- I lost [someone] to [some kind of] cancer
- [someone] was treated at Dana-Farber and survived
- This is my way of making a difference in the fight against cancer
- I love running and it's my dream to run the Boston Marathon
I could certainly film a video in which I enumerate the reasons why I'm running with the DFMC team in the 2013 Boston Marathon, many of which would sound similar to those above. Instead, I thought I'd try to articulate a more general answer to the question "why do you run, Jeff?" Or, more specifically, "why the heck would you want to run 26.2 miles all at once, Jeff?" Many people have a hard time understanding why anyone would pursue such an endeavor, so I'll do my best to share my own personal reasons.
There are a few parts to my answer, and believe it or not, "because it's a good form of exercise" is most definitely not one of them (although its effects can't be ignored). This notion was introduced to me in high school when I learned, in physical education, that one of the requirements of a passing grade was to run a mile (yes, a single mile). In college, after my body stopped growing and my metabolism became inversely proportional to the amount of pizza I would eat after a long night of drinking beer on Friday night, I thought, "maybe I should run" (perhaps, two miles before exhaustion set in) in order "get fit."
After college, I got a bit of a taste of my enjoyment of the sport while running a few (~three?) miles up and down Santa Monica beach. Sometimes on my own, others with my roommates, but almost always with a gorgeous sunset on the horizon and waves crashing into sand a few hundred feet from me.
Over the following years, thanks to my move to the east coast as well as my job which required me to travel a fair amount, I had an opportunity to run in some interesting places:
- Central Park, NYC
- Fort Lauderdale Beach (in February- wish I was there now!)
- Amazingly well-maintained bike paths in a number of different fly-over states (even I remembered the names of the towns, you probably wouldn't know where they were)
- Martha's Vineyard
- Downtown Toronto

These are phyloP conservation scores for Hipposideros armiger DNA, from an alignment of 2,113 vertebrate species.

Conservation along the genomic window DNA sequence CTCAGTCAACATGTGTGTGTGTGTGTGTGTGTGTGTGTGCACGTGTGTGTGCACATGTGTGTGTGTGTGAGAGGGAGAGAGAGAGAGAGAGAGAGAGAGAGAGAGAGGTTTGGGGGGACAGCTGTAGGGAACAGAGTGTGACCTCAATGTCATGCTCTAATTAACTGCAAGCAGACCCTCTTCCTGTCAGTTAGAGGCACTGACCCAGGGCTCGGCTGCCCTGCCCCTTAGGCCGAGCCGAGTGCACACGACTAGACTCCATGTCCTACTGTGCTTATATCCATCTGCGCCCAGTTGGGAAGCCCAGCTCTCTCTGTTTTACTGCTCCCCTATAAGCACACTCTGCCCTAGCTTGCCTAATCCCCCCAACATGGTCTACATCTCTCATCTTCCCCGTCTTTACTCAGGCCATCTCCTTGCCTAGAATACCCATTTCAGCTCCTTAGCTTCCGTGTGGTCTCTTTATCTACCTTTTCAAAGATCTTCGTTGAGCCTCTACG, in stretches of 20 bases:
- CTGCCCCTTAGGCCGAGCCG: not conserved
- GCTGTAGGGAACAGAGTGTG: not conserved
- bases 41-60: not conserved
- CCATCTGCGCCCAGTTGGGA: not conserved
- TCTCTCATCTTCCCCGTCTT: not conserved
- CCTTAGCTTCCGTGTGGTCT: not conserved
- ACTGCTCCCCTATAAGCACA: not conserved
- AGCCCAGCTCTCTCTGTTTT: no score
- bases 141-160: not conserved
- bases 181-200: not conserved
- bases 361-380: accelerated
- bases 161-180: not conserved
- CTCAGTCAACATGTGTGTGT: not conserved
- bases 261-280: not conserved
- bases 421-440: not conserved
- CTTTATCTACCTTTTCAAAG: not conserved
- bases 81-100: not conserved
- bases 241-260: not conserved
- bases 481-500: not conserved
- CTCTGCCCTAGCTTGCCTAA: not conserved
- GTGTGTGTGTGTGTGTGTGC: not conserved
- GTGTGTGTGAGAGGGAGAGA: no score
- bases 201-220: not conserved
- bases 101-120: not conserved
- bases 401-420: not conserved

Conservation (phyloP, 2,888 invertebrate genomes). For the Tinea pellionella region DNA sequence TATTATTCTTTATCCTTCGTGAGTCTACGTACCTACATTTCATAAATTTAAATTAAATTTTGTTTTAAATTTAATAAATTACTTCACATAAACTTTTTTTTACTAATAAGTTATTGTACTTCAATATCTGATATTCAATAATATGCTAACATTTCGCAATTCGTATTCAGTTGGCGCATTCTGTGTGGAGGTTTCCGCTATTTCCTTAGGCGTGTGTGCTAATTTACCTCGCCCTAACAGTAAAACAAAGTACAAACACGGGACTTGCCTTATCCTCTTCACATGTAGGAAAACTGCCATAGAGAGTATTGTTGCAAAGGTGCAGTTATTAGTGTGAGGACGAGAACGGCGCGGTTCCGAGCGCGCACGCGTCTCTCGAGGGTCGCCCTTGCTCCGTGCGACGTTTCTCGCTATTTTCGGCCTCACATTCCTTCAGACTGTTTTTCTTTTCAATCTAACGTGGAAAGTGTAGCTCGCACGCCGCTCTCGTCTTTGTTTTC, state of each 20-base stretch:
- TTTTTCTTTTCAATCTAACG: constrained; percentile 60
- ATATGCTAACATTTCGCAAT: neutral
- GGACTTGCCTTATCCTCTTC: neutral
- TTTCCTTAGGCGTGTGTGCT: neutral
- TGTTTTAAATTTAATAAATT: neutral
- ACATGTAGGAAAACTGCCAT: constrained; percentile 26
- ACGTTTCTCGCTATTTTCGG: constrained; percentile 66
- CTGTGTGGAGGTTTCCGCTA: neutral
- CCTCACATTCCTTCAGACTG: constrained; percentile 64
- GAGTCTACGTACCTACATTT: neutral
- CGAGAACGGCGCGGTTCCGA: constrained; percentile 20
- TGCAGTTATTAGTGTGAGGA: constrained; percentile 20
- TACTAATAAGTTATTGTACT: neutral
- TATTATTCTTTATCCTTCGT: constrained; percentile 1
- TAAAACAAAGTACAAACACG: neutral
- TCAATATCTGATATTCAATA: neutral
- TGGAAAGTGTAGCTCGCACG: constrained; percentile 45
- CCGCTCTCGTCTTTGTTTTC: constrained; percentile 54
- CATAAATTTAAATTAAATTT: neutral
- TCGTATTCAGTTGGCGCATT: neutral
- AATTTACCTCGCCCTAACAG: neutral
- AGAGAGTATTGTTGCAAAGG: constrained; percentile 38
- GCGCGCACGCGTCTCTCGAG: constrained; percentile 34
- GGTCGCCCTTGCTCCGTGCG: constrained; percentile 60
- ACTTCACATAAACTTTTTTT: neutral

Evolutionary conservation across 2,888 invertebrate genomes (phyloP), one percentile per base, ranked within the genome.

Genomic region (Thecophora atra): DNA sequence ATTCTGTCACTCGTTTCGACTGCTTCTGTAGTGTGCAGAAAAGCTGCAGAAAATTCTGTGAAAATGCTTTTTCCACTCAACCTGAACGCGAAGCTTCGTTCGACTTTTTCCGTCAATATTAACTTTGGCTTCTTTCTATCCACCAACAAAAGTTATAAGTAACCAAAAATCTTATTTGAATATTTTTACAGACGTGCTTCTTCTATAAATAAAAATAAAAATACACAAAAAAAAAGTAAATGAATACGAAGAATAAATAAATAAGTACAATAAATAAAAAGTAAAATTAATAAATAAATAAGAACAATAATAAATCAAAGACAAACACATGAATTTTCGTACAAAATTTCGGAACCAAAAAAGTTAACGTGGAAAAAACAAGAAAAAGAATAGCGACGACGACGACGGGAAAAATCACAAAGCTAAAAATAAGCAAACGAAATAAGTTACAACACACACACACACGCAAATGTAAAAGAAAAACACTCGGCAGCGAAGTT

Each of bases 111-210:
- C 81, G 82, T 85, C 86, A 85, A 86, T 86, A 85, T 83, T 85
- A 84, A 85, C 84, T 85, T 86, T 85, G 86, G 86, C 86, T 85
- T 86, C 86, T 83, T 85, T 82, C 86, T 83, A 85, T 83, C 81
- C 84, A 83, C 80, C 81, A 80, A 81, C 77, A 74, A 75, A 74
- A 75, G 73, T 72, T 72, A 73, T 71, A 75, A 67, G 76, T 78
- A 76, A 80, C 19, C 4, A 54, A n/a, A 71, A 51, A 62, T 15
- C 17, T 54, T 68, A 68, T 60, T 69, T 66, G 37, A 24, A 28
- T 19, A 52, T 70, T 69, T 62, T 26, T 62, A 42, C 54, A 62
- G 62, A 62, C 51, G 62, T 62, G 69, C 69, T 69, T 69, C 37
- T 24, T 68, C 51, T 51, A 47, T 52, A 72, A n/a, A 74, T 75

- A cold country road in Cumberland, Maine, with a warm home awaiting for me upon my return
- Along Lake Michigan in Chicago
- San Francisco: down California Street, Embarcadero, sunrise over the Bay Bridge from Telegraph Hill and then back up Lombard Street with the new friend who would later become my wife (if that isn't romance, I don't know what is).
- One of my favorites: down the mall, across the Potomac and back, in DC.
The list goes on, but the place where I've literally logged hundreds of miles over the past few years is where I truly discovered the answer: The Charles River, which, by the way, looks remarkably different since my last post after the ridiculous amount of snow we got over this past weekend.
A few years back, while working at Endeca, some co-workers of mine and I started running during our lunch breaks. We typically made a loop between the Longfellow and Mass Ave bridges (~2.8mi). At some point, my friend Jack and I decided to extend the loop to the Museum of Science (~3.8mi). And then we extended to the BU Bridge (~5.7mi)
|Philadelphia Marathon, 2011|
I started entering races with friends, or by myself. I ran 3 half marathons over the course of a year, and then decided to run a full. I ran the Philadelphia Marathon with a time of 03:33:26, placing 1654/10312 finishers in November of 2011.
I run because it allows me to experience the world outside on a regular basis, to ignore the demands of normal life and open my eyes to the beautiful world we live in. I never run on a treadmill. I run because it provides a meaningful connection to other people that doesn't revolve around "dinner or drinks." I run because it offers me a challenge-- I know I can always get better, and yet, I've never been disappointed with a race time. But mostly I think I run because at this point it has become part of my identity-- no other hobby, interest or activity feels like "mine" in the same way.
And I'm running the Boston Marathon on April 15th, 2013, because I have an incredible opportunity to participate in the world's ultimate race and, in the process, raise money for a cause that is very important to me.
If you have yet to make a donation towards my run with the DFMC team and would like to, please donate online or mail me a check, made out to Dana-Farber Marathon Challenge. I'm running in memory of my grandfather, who passed away from prostate cancer three years ago, and all proceeds go to the Claudia Adams Barr Program in Innovative Basic Cancer Research at the Dana-Farber Cancer Institute.